Does a Picture Really Tell A Thousand Words? According to John Berger, photographs from August 6th, 1945, are “images of hell. ” (316) That was the day the US dropped an atomic bomb on Japan, killing countless innocent civilians and severely burning others.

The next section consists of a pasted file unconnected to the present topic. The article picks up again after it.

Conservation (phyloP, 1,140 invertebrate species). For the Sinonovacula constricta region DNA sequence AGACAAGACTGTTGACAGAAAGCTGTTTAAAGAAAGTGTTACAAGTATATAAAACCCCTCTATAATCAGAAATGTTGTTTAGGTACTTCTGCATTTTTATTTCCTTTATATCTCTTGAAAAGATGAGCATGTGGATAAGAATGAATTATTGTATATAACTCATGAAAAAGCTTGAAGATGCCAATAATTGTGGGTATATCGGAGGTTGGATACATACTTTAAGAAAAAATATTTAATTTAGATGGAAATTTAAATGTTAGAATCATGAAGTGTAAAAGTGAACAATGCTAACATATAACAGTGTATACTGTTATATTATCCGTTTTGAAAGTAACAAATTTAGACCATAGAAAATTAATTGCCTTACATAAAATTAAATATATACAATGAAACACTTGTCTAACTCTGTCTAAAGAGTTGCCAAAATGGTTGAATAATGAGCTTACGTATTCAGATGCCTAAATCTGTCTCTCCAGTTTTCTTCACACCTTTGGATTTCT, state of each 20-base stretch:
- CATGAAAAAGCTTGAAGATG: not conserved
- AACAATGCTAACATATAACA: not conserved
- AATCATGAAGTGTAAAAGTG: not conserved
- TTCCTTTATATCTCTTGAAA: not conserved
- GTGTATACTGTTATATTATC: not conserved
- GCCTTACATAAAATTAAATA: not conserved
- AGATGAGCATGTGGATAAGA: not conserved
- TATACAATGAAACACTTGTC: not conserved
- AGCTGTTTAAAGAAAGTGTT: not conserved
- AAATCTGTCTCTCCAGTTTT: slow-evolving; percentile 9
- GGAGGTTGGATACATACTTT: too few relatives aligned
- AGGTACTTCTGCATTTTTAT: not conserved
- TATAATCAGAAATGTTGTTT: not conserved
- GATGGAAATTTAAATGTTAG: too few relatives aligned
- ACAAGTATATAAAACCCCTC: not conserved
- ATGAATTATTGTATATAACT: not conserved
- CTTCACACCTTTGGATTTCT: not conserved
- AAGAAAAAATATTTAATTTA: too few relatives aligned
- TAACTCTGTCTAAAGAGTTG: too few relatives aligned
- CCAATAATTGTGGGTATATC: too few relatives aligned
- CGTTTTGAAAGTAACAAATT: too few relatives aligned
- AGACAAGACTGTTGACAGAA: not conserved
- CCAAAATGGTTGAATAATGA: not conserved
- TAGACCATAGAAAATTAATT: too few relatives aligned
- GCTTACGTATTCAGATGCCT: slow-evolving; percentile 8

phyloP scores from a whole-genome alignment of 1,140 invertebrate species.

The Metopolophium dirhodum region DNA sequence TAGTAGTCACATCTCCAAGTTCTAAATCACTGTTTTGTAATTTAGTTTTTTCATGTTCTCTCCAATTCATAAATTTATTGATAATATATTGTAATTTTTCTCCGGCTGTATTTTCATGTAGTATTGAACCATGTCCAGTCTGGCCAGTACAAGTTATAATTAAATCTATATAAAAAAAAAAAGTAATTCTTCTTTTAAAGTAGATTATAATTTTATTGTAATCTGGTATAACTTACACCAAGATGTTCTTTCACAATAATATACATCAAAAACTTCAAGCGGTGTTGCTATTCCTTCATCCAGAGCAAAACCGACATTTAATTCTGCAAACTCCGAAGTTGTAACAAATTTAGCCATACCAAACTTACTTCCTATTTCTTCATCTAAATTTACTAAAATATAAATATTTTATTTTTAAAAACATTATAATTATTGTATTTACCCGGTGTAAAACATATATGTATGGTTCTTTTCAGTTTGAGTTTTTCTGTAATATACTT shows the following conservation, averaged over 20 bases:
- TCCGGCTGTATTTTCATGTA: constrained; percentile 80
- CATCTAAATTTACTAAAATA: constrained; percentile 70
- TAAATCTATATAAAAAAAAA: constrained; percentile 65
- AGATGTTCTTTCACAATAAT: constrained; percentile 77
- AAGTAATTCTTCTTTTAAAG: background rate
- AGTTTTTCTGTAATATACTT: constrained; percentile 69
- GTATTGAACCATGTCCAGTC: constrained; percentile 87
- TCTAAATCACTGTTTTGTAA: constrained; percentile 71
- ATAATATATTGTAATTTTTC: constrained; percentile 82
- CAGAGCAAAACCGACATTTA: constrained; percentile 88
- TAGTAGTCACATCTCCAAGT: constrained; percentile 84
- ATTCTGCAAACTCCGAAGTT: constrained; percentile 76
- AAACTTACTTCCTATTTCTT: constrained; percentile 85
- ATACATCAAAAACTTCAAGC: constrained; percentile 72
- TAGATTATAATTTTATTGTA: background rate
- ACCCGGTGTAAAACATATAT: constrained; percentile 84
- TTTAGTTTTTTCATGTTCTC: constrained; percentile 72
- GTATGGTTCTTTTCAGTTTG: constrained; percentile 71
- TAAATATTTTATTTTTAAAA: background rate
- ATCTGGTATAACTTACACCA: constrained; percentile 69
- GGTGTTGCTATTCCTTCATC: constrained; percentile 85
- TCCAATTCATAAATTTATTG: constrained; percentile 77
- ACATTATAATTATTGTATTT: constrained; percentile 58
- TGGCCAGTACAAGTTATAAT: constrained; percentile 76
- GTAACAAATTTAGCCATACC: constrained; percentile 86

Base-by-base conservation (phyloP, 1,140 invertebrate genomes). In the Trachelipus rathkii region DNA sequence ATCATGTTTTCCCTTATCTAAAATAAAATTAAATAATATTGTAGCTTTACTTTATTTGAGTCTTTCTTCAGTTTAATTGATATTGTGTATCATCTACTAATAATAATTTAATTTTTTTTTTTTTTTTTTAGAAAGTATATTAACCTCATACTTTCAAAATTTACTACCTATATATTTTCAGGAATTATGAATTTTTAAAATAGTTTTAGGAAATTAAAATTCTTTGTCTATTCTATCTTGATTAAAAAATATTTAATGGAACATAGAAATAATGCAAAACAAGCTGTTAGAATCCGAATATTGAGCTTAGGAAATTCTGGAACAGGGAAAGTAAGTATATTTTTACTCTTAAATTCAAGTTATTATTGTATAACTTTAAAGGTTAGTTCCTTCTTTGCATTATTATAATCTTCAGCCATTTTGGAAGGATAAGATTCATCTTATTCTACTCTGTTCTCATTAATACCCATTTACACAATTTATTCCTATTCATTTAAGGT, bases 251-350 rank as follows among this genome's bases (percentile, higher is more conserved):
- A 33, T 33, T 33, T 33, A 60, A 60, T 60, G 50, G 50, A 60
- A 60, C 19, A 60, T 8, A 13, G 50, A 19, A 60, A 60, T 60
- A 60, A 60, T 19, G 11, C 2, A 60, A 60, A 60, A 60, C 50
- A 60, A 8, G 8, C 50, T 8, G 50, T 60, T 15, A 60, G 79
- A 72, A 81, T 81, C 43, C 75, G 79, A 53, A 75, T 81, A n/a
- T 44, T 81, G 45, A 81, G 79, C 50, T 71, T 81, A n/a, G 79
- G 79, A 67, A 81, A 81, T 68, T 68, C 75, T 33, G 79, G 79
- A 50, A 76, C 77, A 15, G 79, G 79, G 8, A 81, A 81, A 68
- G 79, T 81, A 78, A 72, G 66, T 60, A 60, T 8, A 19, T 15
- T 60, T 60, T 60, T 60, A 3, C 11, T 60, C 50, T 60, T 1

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The concept of horrific pictures being taken plays an important role in Berger’s thoughts about Hiroshima, because those pictures are what initially sparked his interest. However, the idea of sharing of graphing pictures is called into question by Susan Sontag in her essay, “Regarding the Pain of Others,” who points out that war photography should have some form of censorship because of the effect it may have on victims or families who have lost their loved ones. While Berger doesn’t seem to promote graphic photography, it seems that from is point of view, pictures such as these make a reality of what otherwise might just become another page in our history books. “These paintings [by survivors] were shown on Japanese television. Is it conceivable that the BBC would show these pictures on Channel One at a peak hour? ” (319) He makes a strong point that American television would never show those pictures without “ reference to ‘political’ and ‘military’ realities” (319) because it was our country that caused such destruction. Sontag almost reinforces this idea by saying that “the camera brings the viewer close, too close,” (259) but at the ame time contradicts it by implying that war pictures sometimes provide inaccurate information because of new age technology. Cameras and computers today have the ability to enhance the main focus, what the photographer wants you to look at, and blur out other details which may change a picture completely. “The real thing may not be fearsome enough, and therefore needs to be enhanced; or reenacted more convincingly. ” (259) This brings out a good point, although cameras used in 1945 wouldn’t have that kind of technology, but they can still be edited today.